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How to Stage an Orderly Retreat and Avoid an All-Out Route

Any General, historian, or mid-level manager can tell you, there are good retreats and there are bad ones.

 

In 1776, for instance, when George Washington thwarted the British plans for a long siege of his forces in New York by retreating undetected across the East River—it was the perfect example of a brilliant tactical retreat that ultimately led to the defeat of the far superior (in numbers) British forces.

 

Contrast that with 2010’s all-out route and ultimate downfall of the demoralized troops of the fictitious Bob’s Binders, Faux Furriers, Gizmos and Gadgets Emporium. A “textbook” example of how not to stage a retreat.

 

You see, when Bob ordered his retreat, he did so with very little planning and forethought. He knew the morale of his troops was low and had read somewhere that a retreat was one of the best ways to fix that. And, while his inclination and intentions were spot on, the way he went about it was all wrong.

 

First, he staged his retreat in his organization’s conference room—a place his team routinely spent countless hours huddled around a phone bank fielding calls of disgruntled customers as the staff tried to reverse the firm’s flagging sales. Bob would’ve been far more successful had he selected a welcoming offsite venue where employees could stand at ease with none of the negative baggage.

 

Next, to encourage the free flow of ideas, Bob kept the retreat’s agenda short and to the point, with the topic of discussion limited to “What is wrong and who is to blame?”

 

The resulting unregulated skirmish led to finger pointing, shouting, hurt feelings, fisticuffs, resignations and the ultimate dissolution of Bob’s Binders, Faux Furriers, Gizmos and Gadgets Emporium, leaving a vacuum in the company’s niche market still unfilled today.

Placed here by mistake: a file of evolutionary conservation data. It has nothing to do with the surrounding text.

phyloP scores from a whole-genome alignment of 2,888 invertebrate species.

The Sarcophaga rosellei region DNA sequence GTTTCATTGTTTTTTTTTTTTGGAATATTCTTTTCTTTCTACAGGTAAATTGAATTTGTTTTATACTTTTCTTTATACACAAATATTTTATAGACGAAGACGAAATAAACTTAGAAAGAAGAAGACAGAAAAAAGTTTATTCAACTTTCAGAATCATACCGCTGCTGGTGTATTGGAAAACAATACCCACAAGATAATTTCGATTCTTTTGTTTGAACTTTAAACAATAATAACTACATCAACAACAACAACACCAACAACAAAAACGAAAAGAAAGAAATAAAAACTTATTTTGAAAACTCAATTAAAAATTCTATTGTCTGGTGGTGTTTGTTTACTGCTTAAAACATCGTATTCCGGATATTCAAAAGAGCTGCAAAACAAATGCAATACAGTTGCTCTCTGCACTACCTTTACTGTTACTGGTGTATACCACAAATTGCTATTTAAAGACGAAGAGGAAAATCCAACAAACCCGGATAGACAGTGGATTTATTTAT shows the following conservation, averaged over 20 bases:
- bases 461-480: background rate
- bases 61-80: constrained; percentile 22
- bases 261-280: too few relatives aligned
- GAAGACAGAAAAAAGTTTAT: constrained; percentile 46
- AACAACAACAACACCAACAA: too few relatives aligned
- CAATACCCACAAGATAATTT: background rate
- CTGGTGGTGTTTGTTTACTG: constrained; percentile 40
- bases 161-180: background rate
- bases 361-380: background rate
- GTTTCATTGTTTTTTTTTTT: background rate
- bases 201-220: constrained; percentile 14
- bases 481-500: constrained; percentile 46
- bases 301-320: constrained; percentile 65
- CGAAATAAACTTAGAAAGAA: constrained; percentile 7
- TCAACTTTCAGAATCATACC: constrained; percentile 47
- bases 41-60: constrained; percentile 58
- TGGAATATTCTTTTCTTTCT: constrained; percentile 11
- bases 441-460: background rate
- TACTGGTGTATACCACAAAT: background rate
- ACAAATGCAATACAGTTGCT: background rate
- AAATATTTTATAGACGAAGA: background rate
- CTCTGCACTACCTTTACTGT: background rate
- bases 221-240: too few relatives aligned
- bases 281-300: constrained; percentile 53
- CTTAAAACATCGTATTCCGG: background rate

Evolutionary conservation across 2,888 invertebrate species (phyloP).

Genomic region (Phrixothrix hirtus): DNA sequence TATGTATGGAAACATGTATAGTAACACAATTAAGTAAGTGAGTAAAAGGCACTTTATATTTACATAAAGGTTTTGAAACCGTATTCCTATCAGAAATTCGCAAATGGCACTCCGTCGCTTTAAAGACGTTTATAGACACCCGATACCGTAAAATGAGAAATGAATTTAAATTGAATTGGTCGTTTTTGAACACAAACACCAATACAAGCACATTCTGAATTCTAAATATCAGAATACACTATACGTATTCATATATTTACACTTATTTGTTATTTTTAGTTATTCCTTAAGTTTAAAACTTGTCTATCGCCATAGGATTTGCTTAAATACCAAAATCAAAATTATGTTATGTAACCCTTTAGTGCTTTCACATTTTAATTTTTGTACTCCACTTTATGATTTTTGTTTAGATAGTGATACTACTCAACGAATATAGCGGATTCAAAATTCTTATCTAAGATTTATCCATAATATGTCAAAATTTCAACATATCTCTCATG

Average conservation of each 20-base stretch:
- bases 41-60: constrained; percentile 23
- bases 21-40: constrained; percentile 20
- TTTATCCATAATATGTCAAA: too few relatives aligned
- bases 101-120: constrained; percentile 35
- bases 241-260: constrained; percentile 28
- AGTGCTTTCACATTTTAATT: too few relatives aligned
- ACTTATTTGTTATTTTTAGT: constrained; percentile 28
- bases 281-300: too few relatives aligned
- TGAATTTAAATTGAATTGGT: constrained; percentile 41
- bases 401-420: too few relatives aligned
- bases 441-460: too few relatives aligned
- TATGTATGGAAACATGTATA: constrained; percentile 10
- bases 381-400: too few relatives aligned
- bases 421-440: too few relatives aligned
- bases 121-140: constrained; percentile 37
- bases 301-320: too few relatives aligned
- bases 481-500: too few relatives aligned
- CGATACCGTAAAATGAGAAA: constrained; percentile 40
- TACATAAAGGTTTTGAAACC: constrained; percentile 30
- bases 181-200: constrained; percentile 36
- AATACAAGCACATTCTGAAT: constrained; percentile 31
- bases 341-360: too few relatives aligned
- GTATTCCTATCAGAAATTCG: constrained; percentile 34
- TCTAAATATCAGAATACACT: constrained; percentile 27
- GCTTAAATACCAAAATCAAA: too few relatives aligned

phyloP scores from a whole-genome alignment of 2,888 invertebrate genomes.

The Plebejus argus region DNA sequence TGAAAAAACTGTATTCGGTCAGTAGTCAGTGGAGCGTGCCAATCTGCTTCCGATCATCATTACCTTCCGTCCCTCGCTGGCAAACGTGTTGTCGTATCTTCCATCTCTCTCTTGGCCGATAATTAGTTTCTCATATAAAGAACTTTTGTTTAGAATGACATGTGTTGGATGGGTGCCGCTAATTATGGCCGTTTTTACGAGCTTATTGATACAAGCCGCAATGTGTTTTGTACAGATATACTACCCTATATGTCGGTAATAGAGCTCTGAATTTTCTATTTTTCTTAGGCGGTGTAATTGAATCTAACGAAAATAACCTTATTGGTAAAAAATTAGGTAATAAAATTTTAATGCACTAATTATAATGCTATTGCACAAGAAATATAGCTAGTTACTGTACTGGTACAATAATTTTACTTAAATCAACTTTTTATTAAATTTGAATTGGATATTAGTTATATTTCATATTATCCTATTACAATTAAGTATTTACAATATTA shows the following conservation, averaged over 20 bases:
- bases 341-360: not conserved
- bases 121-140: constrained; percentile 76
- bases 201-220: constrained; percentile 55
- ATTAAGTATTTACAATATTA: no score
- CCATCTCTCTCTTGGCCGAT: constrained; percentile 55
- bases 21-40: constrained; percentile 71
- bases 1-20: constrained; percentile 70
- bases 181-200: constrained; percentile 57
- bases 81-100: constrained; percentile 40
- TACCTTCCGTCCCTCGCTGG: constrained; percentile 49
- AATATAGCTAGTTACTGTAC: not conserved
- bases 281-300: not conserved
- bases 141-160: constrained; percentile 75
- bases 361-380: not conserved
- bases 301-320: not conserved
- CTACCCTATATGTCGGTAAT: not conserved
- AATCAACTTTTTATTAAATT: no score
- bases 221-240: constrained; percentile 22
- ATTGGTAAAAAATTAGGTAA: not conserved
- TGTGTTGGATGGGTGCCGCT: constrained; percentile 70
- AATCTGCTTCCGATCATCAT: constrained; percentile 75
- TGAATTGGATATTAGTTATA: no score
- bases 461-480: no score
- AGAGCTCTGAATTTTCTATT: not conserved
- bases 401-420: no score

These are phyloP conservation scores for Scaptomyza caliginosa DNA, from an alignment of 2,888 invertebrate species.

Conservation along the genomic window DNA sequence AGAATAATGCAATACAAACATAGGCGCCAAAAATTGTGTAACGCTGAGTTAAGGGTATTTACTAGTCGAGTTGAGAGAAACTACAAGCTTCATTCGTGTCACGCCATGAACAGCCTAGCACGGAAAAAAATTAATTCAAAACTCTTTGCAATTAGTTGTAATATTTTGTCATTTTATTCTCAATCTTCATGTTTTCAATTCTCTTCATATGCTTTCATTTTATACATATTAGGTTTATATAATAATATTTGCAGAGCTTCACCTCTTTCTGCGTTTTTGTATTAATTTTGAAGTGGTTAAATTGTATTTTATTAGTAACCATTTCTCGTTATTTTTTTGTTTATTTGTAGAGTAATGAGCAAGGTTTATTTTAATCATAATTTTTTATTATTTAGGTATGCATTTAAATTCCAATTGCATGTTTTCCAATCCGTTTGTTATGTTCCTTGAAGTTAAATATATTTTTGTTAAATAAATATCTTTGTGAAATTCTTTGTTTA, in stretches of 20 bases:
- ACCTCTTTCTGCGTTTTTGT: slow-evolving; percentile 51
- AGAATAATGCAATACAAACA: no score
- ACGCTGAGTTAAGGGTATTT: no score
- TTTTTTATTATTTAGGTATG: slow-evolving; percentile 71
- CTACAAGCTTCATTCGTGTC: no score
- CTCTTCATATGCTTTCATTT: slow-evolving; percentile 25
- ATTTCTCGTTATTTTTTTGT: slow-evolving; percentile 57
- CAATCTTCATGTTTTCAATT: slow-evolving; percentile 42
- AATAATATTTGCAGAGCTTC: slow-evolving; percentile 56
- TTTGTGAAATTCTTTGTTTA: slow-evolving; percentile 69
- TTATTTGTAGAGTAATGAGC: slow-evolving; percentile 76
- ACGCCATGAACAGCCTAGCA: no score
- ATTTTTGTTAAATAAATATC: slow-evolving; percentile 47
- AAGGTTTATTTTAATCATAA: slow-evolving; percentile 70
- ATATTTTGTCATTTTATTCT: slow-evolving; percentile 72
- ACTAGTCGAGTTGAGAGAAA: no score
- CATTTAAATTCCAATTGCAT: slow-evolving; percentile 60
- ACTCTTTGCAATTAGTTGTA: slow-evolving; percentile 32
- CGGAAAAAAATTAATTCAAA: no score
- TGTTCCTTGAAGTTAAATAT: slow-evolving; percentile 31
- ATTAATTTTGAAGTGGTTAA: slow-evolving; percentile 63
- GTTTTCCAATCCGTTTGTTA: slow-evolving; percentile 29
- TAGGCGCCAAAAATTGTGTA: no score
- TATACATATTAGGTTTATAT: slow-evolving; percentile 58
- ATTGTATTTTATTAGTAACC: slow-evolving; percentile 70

When to sound the retreat?

 

When done right, as General Washington’s troops could attest, a well-planned retreat can lead to a strategic advantage, bolster morale and a rejuvenated fighting spirit. However, if done wrong, as seen with Bob’s retreat, it can just as easily lead to disunity, demoralization and ultimate defeat. So, the question is, when and why should a retreat be scheduled, and how do you keep it orderly?

 

Retreats are ideal opportunities to focus company vision on a singular task at hand. It could be improving morale, building a sense of cohesion, setting short-term or long-term goals, getting the company’s ducks in a row for a big push, re-cementing the bond between management and workforce, introducing a new operating plan, defining the corporate culture, girding for an expected British counterattack, the list goes on and on…

 

A reflection of your organization’s core values and personality. 

 

Retreats play an important role in establishing your organization’s corporate culture—not just by what is discussed and decided during breakout sessions, but also in the look and feel of the event itself. If your organization is known for its creativity and zeal, the venue and sessions should reflect that as well. If attention to detail is your hallmark, ensure not a detail is overlooked in your planning. Your staff retreat is an opportunity to turn words into actions and demonstrate to all involved just who it is that you are. And nothing crystalizes your understanding of what it is that makes your organization special than trying to reflect it in your planning.

 

Set clear goals.

 

Ultimately, everyone retreating should come away feeling their lives and careers were enriched by the experience. They should feel the time away from their routine added value instead of as something to be dreaded as just one more bureaucratic minefield keeping them from pacifying their mounting backlog of unfinished work.

 

Letting participants know what they’ve signed up for ahead of time, or, better yet, enlisting them to help set the goals and agenda, are good ways to ensure everybody is marching to the same drummer when it comes time to retreat.